Submissions for `contrib' availability, however, may be allowed to
deviate from this requirement in certain circumstances; we want the
maximum amount of software to be available in `dpkg' format for Debian
users, so in some cases it will be allowable to have ``shareware'' and
other non-free software optionally available as `contrib' packages.
It is important to note that these packages will be _optional_
additions to the Debian system and that the Debian system itself will
remain completely free of them.

When in doubt, ask me.  Be prepared to provide me with the copyright.
Software with a BSD-like copyright, software covered by the GPL and
public domain software are safe; be wary of ``distribution
restricted'', ``commercial use prohibited'' and similar phrases.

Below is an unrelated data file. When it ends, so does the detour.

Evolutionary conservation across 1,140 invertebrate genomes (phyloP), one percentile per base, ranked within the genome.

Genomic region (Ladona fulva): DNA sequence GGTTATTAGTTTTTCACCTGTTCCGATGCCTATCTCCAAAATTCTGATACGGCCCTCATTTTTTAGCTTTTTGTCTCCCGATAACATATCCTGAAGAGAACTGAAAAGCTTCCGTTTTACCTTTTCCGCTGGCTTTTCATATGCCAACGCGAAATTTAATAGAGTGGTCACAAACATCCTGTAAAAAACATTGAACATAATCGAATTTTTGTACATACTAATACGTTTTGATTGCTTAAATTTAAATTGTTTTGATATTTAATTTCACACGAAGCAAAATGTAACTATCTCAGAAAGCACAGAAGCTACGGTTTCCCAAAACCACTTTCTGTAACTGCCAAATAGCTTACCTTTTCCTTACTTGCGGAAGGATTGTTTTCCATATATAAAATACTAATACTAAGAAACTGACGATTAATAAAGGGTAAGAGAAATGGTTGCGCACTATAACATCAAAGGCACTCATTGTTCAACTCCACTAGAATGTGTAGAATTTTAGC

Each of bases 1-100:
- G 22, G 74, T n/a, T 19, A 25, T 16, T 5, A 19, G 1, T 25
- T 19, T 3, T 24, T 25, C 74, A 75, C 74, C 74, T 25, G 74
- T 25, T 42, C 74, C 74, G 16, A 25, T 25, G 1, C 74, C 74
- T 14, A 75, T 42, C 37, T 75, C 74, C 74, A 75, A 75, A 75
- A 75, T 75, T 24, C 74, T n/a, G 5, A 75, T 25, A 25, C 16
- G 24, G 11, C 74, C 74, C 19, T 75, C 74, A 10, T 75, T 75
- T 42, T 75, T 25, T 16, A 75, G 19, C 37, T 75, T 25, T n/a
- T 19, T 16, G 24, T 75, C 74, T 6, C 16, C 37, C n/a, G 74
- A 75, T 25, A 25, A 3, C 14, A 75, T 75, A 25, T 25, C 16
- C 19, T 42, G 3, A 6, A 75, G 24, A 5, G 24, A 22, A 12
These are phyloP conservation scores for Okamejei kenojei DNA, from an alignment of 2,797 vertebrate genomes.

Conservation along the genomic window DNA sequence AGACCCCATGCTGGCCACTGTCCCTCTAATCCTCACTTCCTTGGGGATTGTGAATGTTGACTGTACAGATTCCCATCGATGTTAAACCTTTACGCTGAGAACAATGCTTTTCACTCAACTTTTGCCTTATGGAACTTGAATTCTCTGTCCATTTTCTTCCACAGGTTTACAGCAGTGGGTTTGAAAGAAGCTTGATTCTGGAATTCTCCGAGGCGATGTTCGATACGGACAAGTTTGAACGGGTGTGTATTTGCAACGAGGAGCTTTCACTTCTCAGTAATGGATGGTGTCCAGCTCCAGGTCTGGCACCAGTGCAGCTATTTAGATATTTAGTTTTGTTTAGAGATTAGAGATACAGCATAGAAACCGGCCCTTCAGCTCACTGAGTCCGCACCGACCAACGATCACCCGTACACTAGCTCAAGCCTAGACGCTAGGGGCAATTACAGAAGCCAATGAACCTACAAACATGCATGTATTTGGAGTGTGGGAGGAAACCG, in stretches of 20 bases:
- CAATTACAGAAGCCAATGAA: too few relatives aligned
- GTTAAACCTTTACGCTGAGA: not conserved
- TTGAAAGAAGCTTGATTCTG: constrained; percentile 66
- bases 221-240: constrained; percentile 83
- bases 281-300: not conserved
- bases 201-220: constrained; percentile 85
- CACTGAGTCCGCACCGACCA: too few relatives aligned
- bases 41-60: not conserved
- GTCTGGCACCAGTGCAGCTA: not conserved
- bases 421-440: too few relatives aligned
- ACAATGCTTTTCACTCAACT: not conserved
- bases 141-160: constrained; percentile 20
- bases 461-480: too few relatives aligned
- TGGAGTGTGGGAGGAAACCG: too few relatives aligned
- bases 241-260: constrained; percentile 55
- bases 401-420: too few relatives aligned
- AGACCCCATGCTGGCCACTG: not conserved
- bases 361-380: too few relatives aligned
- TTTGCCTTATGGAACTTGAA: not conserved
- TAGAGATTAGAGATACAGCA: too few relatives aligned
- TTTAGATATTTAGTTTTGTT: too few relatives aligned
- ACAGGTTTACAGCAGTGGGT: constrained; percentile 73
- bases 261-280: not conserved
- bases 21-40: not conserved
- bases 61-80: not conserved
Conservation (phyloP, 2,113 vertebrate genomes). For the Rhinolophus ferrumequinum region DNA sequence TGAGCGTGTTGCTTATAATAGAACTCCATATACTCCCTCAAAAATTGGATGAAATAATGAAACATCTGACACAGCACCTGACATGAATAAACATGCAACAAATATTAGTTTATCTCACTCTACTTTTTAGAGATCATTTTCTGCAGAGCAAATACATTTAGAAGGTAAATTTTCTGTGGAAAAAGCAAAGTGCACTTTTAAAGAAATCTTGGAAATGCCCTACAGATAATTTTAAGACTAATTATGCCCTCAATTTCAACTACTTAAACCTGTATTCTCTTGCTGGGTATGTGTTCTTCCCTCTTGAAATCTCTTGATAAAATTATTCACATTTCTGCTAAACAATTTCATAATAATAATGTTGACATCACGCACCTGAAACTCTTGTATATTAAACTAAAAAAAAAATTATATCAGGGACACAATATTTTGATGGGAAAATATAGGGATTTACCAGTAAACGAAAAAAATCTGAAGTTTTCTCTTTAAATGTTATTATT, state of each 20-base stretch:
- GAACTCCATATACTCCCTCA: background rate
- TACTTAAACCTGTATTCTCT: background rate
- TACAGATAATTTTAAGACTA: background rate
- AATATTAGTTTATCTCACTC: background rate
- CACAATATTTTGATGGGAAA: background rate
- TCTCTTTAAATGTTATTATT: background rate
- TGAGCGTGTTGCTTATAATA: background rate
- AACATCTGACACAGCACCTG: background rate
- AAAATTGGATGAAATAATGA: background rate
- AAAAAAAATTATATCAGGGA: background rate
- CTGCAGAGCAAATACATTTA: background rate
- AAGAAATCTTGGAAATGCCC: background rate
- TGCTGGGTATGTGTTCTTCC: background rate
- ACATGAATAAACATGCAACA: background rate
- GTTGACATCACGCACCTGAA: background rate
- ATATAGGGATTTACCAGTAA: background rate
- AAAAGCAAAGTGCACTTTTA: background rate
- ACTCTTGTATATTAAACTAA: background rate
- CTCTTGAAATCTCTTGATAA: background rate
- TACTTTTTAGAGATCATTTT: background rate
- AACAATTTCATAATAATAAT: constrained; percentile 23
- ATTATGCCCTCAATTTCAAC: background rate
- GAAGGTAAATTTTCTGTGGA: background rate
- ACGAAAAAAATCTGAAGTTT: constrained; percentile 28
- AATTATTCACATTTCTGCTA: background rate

All package submissions _must_ be accompanied by a _verbatim_ copy of
its copyright (with the exception of BSD, GPL and public domain;
simply indicate which is appropriate).


Configuring the source package and building the binary package

* The following Makefile variables should be used:

	CC = gcc
	CFLAGS = -O2 -fomit-frame-pointer -m486
	LDFLAGS = -s (and -N, if appropriate)

* Edit the *.in files in packages where `configure' scripts are used
and generate the Makefile, etc. from them rather than editing the
generated files directly.  This allows the user to re-`configure' the
package if necessary.

* The `install' target of the source package should be all that is
necessary for the user to compile and install the binary package.
Ensure that _all_ necessary installation work is done BY THE MAKEFILE.